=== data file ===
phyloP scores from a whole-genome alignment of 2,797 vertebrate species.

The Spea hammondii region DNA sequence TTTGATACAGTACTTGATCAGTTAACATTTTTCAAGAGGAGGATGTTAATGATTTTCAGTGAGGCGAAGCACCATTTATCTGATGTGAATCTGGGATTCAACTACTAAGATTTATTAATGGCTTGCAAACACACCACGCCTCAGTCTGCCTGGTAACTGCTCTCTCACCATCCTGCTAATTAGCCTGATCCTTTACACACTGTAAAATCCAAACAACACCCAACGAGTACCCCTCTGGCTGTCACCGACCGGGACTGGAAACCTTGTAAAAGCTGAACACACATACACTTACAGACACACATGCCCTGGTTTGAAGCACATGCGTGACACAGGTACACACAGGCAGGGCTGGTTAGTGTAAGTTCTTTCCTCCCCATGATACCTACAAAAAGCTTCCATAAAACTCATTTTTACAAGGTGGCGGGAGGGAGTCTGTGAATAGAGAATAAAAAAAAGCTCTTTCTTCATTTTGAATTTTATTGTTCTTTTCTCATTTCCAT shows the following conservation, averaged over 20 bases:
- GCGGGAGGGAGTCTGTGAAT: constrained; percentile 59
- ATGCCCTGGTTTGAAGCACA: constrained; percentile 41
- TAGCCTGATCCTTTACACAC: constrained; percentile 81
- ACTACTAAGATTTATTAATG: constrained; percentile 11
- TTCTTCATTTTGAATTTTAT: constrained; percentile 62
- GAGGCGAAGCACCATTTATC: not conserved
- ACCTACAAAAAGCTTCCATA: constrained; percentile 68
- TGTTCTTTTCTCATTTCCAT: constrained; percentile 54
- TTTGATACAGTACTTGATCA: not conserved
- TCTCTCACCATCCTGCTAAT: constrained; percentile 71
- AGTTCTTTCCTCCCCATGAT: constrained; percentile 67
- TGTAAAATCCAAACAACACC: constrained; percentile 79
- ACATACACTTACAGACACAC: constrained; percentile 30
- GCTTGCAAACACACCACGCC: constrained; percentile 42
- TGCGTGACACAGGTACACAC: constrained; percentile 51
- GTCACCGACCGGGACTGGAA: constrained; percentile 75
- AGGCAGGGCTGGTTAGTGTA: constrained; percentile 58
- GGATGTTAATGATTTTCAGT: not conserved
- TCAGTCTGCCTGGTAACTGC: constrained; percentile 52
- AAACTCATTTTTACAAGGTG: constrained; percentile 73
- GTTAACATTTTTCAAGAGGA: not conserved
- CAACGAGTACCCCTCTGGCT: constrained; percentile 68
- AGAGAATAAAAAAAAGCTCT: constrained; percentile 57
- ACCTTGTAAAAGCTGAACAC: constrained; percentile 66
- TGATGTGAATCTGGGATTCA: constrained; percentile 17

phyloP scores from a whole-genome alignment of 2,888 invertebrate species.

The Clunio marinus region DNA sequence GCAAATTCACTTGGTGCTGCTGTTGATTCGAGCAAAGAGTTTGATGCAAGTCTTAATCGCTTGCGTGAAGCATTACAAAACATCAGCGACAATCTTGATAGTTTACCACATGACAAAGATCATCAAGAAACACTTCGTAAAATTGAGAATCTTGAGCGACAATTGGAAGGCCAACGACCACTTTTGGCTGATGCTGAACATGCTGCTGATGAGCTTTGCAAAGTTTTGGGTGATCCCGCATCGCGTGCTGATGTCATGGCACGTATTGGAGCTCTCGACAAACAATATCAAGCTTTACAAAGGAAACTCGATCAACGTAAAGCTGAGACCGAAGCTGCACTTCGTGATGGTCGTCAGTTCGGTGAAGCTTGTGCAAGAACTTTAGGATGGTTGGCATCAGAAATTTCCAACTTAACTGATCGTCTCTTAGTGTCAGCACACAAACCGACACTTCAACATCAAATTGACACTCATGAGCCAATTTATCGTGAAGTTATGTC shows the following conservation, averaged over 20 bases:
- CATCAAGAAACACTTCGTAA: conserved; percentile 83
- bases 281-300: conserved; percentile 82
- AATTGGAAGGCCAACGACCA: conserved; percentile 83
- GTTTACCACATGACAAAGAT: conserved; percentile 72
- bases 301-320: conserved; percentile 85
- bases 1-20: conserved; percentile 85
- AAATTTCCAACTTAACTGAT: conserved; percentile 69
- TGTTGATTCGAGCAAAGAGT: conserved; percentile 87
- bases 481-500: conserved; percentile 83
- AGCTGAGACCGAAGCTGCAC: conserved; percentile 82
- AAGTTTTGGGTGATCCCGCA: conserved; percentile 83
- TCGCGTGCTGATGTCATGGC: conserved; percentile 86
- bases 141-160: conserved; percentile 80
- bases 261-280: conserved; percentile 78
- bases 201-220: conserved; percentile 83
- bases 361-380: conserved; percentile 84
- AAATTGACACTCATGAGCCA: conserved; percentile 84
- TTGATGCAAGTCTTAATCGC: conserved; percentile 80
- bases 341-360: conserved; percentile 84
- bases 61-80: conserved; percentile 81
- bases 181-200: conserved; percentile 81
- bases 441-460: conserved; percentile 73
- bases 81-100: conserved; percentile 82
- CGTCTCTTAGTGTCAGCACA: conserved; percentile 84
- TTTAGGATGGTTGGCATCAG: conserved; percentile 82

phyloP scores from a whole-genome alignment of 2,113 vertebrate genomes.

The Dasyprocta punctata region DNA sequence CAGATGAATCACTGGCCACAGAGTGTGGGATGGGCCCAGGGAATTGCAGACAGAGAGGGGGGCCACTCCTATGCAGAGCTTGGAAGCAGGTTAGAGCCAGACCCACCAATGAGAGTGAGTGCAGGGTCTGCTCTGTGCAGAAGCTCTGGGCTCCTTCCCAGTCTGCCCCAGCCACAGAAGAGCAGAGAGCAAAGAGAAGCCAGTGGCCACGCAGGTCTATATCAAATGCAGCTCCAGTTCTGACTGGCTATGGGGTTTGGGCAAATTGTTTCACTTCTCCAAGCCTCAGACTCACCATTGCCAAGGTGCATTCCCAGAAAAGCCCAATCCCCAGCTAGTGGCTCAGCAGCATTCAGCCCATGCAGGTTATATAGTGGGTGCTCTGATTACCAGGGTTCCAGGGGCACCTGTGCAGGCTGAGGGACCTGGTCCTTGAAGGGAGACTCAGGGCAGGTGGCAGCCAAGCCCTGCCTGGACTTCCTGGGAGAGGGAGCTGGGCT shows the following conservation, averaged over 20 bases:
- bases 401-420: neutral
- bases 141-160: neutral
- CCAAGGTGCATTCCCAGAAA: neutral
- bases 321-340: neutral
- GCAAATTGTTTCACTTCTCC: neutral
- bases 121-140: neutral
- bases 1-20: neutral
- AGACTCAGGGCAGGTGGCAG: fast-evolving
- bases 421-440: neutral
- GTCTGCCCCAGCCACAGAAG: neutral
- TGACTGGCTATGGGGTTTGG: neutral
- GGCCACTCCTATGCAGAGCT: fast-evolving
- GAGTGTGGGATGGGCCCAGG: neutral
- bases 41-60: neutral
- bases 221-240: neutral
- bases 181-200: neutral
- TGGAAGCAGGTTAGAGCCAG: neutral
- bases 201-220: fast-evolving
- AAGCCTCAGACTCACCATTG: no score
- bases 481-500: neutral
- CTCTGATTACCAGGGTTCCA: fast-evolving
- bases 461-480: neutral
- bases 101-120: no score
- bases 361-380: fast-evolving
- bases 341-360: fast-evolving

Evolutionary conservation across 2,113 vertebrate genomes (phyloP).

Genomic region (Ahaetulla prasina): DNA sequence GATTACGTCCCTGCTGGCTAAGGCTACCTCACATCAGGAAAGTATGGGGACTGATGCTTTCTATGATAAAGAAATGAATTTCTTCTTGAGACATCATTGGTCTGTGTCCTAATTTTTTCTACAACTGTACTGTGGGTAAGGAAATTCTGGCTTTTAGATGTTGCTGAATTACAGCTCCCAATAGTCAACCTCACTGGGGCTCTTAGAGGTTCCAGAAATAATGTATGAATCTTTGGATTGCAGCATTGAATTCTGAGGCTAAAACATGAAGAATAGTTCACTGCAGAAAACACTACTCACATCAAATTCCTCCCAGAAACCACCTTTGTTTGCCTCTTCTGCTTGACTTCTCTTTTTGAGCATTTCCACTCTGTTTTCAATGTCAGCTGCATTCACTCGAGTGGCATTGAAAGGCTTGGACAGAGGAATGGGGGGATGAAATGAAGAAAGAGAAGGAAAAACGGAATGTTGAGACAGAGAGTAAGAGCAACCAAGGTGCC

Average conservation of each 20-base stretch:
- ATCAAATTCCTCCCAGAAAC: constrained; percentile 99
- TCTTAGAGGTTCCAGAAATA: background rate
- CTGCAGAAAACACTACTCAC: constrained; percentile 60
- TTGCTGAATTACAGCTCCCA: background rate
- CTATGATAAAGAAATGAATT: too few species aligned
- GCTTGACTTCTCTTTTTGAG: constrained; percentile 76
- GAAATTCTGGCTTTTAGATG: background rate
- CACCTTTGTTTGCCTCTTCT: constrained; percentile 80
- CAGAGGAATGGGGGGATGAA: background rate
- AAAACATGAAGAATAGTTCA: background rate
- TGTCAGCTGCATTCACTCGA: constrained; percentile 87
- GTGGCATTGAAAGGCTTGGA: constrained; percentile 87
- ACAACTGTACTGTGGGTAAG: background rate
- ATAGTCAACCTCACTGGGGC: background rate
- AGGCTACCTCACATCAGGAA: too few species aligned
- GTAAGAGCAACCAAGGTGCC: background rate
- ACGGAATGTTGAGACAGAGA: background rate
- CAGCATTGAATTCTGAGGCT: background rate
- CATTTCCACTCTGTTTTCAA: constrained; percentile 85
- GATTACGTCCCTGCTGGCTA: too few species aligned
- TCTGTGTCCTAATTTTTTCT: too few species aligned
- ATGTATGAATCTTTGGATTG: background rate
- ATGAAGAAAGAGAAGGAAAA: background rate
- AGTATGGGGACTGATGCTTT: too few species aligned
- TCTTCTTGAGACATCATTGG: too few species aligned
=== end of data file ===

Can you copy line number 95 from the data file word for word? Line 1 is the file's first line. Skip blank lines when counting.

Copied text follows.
- TGTCAGCTGCATTCACTCGA: constrained; percentile 87